I was never, ever bored as a child—or so I told my parents.
You see, we were raised on the belief only boring people get bored.
Anytime I’d grow close to lamenting boredom to one parent or the other Id quickly remembered this fact.
I imagined what their cure to my boredom might be.
I feared what project or chore they’d offer to lessen my current state of restlessness.
Invariably something–ANYTHING–I’d create for myself would have a larger element of fun and a smaller level of work or educational value.
The majority of the time this realization was enough to stem any tide IM BOOOOORED whining, prompt me to turn inward, take matters into my little misfit hands and get creative.
Somehow I’d forgotten this this childhood lesson when I headed off to NYC with the Tornado a few weeks ago.
I had meetings.
We had fun outings and meet-ups arranged.
I had a secret (from her) plan to allow myself to grow wholly, completely and utterly bored.
Bored bored bored in the city that never sleeps.
(A lofty goal, I realize, with a constant-motion seven year old in tow.)
I’d spent the past seven years being focused, present and mired in my childhood state of resisting boredom at all costs.
It had been decades (four?!) since I’d experienced pure, unadulterated boredom and the “dullness” I made time to experience in NYC rocked
- I was prepared to be bored. I was excited to be bored. I longed, at the first sign of slow-down-in-activities-what’s-next?, to sit and embrace the sensation. I paid attention to how my body felt in those moments. I noticed what my thoughts & immediate instincts were. I listened to what my body said (dont slow! go go go!) and ignored the temptation of action and movement. I was eager & ready.
- I seized the boredom to reflect and think. I make time each morning for silence and meditation. During those morning minutes I work hard to empty my mind. As a result, it’s occurred to me lately how little time I spent on reflection. During these times of boredom I took the opportunity to look back. Way back. Before the tornado back. I spent time thinking about where Ive been, where I am, and where I want to go.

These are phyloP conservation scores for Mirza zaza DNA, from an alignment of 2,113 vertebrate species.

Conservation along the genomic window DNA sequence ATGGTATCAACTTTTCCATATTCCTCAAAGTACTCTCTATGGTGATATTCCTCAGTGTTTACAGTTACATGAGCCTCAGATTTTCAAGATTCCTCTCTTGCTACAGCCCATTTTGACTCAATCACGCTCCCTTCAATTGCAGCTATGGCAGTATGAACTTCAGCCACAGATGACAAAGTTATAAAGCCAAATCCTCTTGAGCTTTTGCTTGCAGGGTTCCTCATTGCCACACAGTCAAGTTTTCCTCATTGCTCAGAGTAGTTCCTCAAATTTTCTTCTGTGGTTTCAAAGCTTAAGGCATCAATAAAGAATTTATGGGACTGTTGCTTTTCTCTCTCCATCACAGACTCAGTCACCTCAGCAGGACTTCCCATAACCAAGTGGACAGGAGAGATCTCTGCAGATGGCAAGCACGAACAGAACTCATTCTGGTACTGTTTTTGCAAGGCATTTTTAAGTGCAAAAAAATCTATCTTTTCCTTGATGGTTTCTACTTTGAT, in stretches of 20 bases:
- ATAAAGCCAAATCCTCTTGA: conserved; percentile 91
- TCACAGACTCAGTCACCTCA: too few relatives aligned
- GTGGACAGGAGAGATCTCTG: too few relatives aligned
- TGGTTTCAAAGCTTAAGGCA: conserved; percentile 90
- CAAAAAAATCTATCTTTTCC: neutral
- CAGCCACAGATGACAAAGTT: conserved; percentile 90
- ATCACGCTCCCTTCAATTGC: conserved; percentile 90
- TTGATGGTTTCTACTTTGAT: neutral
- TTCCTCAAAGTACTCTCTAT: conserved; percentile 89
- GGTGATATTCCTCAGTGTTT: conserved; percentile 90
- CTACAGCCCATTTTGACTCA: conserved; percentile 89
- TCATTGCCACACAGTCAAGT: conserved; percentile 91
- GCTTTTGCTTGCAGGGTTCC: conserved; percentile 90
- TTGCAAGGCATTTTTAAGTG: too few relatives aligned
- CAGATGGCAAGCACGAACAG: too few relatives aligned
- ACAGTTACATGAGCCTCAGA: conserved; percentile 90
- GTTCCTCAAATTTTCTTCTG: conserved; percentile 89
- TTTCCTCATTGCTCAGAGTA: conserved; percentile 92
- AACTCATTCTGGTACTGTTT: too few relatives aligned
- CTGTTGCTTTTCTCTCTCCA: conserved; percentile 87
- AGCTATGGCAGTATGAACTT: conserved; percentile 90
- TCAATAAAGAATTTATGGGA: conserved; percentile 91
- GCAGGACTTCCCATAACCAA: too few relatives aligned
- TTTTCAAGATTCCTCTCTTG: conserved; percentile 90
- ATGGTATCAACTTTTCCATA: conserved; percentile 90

- Boredom sparked creativity. Ahhh childhood lesson Id forgotten. At one point my boredom manifested itself in the fact I couldn’t find anything to read. As I clicked through Amazon unable to find a book I grew bored. Soon I began to think about what I wished were available for me to read. Starting down this path of thinking drew me away from purchasing & toward plotting a new manuscript. A plot so convoluted I may never write it—but allowing myself to be bored offered the freedom my mind needed to be crazy creative.
- Boredom relaxed me. Boredom made me tired. I think allowing myself boredom actually resulted in better sleep. Boredom gave my mind the gift of wandering and the result, surprisingly, was a more relaxed body as well.
As you might imagine, my experience embracing amazing, decadent boredom resulted in more than a few Im boooorrrrrrred lamentations from the Tornado.
To my surprise she and I easily solved this problem—for the trip and at home—by starting a boredom jar. In the same vein as our fitness jar, we brainstormed ideas for fun projects when the dreaded boredom strikes. Everything from making a zoo with her stuffed animals to creating a family newspaper.
I, however, learned a great deal from slowing down and making time for boredom in my life.
I returned from NYC more in touch with my inner-self, more creative than Id felt in ages & refreshed.
I also returned from NYC committed to slowing down (even more) & ready for a life where busyness does NOT provide me an excuse to gogogo and avoid”dullness” whenever possible.
- Do you avoid the feeling of boredom at all costs?
- Are you, too, the product of the notion ‘only boring people get bored?’
- Wanna hire the Tornado to create a BOREDOM JAR for your children?